monks and merchants

Asia Society
silk road treasures


heavenly horses

nomad rulers

buddhism and china

buddhist cave temples



merchants and currencies

the tang dynasty

the silk road

buddhism and china image

miniature limestone scripture pillar

five-stone sandstone pagoda

section of dhammapada sutra handscroll

set of nested gilt-bronze, silver, gold, and glass reliquaries

buddhism and china text

buddhism and china

"As rain pours through poorly thatched roofs, so does desire overwhelm the undeveloped mind."
— Words of the Buddha from the Dhammapada

According to tradition, the historical Buddha was born around 563 B.C.E. into an eminent family of the Sakya clan located among the foothills of the Himalayas between present-day Nepal and India. His personal name was Siddhartha, but he later became known as Sakyamuni (Sage of the Sakyas). At the age of twenty-nine he rejected the life of luxury in which he had been raised, leaving his home and family to seek understanding of the suffering and mortality inherent in all life. After years of searching, at the age of thirty-five, he found spiritual enlightenment during a night of meditation. Thereafter, he devoted the rest of his life to teaching the insights he had attained.

The essence of the Buddha's teachings is embodied in "The Four Noble Truths": First, all life is suffering, second, suffering stems from desire, third, suffering can only end with the elimination of desire, fourth, this is achieved by following the Eightfold Path, focused on meditation, moral training, and discipline. Only by following these teachings can the individual reach enlightenment, or salvation, and, after death, the transcendent state known as nirvana.

During the centuries following Sakyamuni's death, Buddhism evolved into an institutional religion. Monastic orders were formed and worship of the relics of the Buddha, and indeed the Buddha himself, became popular. Originally, the Buddha was represented only by the lotus or the stupa, but by the first century B.C.E. images of the Buddha began to appear.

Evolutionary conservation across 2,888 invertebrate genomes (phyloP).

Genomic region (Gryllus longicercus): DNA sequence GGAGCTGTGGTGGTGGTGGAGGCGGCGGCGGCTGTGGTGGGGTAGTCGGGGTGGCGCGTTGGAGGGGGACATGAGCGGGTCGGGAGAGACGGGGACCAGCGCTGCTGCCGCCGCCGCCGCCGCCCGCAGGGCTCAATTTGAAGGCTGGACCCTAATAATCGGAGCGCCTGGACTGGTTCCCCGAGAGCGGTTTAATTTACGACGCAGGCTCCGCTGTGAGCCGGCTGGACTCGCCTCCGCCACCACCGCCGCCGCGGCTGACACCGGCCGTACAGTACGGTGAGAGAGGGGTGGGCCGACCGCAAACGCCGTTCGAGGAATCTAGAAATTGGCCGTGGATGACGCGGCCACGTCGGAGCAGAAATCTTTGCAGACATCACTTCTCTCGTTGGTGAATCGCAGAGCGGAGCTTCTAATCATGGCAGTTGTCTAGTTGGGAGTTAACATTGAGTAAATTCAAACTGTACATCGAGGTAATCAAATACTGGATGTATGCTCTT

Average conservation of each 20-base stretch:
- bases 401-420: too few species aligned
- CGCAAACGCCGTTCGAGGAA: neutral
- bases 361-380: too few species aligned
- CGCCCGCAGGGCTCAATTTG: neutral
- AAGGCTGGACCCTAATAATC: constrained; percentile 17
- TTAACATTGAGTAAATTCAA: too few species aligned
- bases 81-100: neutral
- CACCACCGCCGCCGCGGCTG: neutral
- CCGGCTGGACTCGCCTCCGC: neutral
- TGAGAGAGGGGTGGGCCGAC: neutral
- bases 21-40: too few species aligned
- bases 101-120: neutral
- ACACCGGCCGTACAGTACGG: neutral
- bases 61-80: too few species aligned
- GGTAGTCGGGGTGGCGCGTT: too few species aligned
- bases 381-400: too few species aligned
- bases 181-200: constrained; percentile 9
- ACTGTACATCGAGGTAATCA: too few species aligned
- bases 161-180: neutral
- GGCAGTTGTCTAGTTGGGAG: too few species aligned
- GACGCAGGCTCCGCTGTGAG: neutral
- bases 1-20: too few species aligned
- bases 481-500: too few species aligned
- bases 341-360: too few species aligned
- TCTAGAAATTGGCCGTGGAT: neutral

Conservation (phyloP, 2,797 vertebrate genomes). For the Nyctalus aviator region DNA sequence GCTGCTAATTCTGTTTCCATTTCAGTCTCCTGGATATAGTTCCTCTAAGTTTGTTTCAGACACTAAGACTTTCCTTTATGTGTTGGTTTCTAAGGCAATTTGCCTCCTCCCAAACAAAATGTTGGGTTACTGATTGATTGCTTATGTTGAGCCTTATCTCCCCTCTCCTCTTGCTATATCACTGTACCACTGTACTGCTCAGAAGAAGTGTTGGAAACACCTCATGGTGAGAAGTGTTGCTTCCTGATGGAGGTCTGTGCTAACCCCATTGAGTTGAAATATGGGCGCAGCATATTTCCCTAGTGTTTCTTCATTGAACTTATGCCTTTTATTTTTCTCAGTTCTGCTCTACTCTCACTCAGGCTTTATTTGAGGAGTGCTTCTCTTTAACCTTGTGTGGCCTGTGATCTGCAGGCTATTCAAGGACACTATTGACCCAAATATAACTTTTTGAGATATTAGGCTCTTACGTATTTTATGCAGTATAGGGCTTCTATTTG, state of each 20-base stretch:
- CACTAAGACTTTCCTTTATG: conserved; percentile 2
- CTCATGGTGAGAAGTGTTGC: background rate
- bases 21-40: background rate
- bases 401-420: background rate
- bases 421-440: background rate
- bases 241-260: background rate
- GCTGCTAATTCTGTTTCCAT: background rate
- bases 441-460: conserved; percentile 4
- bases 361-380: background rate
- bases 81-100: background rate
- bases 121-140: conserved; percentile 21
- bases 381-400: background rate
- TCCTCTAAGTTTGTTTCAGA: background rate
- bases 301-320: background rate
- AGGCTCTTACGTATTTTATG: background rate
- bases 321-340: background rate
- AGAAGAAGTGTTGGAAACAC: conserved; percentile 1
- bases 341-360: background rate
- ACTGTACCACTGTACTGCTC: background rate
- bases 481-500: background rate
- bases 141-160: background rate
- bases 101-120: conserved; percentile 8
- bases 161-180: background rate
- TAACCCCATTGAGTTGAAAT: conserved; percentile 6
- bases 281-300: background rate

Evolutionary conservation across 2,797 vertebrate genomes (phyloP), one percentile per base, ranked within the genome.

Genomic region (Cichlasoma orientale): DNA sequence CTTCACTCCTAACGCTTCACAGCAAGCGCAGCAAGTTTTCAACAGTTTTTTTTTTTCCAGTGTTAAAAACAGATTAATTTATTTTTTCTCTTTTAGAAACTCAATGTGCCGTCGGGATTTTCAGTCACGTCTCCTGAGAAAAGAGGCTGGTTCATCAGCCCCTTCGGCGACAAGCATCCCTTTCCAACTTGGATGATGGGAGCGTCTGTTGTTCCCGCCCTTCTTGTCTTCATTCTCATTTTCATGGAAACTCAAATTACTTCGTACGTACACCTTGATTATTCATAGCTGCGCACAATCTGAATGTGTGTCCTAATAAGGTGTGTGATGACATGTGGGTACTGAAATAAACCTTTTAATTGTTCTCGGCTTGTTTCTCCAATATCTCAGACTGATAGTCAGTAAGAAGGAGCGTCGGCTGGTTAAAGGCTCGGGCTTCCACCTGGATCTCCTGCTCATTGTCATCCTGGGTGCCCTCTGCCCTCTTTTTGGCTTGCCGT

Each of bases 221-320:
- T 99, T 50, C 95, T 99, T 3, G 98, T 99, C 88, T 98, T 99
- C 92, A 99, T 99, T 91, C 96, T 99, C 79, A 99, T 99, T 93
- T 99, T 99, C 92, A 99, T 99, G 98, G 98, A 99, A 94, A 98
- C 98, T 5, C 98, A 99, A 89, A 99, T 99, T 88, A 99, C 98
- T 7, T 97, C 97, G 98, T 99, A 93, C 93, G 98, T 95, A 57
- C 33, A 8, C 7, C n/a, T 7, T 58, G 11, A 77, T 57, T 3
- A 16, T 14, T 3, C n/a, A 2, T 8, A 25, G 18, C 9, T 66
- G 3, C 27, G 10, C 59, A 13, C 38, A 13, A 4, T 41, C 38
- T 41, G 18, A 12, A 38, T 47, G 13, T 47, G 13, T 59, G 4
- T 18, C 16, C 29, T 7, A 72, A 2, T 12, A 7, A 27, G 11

Although Buddhism was known in China during the Han dynasty, it was only after fall of the Han that it began to gain widespread popularity. A continuous stream of Buddhist missionaries from India and Central Asia found eager converts at every level of society and powerful patrons among the new nomad rulers of North China. The practice of Buddhism proved a potent stimulant to trade, with a growing demand for precious objects from afar, including incense from Central Asia, jewels and precious metals, coral, pearls, and lapis lazuli, all destined to adorn Buddhist temples, images, and reliquaries.

The form of Buddhism that became dominant in China was Mahayana ("The Greater Vehicle"). Mahayana Buddhism emphasized the potential salvation of all living beings and the concept of compassion. The embodiment of this ideal of universal compassion was the bodhisattva, beings who have attained enlightenment but who defer their entry into nirvana to aid others. A popular Mahayana scripture, the Lotus Sutra, taught that making holy images was an act of the highest merit on the road to enlightenment. Mahayana converts became China's greatest art patrons, supporting the building of cave temples and pagodas, the carving of statues and stelae (stone tablets), and the translation and copying of Buddhist sutras.